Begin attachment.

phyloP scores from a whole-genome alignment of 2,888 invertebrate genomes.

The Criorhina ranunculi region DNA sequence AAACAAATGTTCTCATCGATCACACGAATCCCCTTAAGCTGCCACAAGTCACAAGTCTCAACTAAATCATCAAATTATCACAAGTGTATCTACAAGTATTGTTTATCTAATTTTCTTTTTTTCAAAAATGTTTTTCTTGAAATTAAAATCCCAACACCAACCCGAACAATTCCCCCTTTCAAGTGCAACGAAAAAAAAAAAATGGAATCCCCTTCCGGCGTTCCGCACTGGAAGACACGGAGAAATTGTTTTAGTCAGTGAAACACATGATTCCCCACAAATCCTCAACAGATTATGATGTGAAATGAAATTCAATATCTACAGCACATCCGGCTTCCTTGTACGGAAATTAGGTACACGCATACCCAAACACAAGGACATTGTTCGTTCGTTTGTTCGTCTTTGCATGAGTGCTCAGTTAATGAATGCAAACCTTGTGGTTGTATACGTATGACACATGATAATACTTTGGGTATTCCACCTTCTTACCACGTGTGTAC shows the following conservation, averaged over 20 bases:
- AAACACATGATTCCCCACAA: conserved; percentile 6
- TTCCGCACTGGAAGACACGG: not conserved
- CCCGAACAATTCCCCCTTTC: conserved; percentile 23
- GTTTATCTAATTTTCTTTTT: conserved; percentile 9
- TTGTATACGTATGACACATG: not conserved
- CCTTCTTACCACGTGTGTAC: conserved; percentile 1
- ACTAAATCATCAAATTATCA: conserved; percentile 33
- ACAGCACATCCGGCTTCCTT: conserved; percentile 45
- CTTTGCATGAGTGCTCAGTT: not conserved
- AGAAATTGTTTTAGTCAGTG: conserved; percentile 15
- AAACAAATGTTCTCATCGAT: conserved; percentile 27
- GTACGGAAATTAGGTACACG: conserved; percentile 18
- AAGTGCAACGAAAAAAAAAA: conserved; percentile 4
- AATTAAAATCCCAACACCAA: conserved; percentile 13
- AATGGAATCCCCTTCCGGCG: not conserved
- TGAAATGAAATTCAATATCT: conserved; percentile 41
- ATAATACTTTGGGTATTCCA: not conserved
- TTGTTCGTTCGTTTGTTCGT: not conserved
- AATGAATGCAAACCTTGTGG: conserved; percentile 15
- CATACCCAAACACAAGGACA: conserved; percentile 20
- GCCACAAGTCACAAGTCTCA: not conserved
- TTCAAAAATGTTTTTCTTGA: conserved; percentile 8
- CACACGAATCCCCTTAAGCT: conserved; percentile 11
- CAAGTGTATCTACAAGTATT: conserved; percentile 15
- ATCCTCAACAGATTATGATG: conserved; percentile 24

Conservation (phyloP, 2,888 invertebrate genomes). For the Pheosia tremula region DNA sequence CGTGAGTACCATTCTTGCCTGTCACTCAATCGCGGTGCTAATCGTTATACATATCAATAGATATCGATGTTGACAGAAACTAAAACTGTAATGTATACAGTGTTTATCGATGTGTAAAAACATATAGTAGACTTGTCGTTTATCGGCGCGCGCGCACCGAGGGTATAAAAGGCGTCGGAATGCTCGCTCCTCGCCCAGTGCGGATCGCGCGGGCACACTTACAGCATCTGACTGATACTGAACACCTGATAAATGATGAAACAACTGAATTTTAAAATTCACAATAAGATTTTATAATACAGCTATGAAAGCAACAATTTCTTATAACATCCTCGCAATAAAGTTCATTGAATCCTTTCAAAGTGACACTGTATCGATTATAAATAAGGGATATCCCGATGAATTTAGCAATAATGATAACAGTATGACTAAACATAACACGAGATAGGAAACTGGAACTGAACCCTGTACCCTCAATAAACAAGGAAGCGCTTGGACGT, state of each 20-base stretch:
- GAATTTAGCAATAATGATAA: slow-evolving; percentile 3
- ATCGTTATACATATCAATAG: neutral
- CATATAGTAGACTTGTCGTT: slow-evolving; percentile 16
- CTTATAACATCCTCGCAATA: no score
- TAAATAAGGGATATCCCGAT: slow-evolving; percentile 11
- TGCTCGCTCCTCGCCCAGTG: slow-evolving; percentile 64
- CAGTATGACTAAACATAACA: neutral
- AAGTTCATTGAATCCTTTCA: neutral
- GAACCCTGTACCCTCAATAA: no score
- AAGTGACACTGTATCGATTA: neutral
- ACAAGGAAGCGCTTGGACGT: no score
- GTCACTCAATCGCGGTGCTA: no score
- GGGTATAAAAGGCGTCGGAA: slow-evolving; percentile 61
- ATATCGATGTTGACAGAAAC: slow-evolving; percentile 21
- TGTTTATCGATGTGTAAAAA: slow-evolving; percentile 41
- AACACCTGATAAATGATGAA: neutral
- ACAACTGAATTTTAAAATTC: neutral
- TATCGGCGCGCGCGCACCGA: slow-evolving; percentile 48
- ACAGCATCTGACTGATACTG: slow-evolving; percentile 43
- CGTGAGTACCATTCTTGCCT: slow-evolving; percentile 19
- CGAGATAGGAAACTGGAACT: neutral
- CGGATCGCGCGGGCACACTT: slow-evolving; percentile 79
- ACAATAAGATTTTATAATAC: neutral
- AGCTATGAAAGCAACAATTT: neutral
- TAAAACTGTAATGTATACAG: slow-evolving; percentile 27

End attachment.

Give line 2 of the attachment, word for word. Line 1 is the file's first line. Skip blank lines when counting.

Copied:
The Criorhina ranunculi region DNA sequence AAACAAATGTTCTCATCGATCACACGAATCCCCTTAAGCTGCCACAAGTCACAAGTCTCAACTAAATCATCAAATTATCACAAGTGTATCTACAAGTATTGTTTATCTAATTTTCTTTTTTTCAAAAATGTTTTTCTTGAAATTAAAATCCCAACACCAACCCGAACAATTCCCCCTTTCAAGTGCAACGAAAAAAAAAAAATGGAATCCCCTTCCGGCGTTCCGCACTGGAAGACACGGAGAAATTGTTTTAGTCAGTGAAACACATGATTCCCCACAAATCCTCAACAGATTATGATGTGAAATGAAATTCAATATCTACAGCACATCCGGCTTCCTTGTACGGAAATTAGGTACACGCATACCCAAACACAAGGACATTGTTCGTTCGTTTGTTCGTCTTTGCATGAGTGCTCAGTTAATGAATGCAAACCTTGTGGTTGTATACGTATGACACATGATAATACTTTGGGTATTCCACCTTCTTACCACGTGTGTAC shows the following conservation, averaged over 20 bases: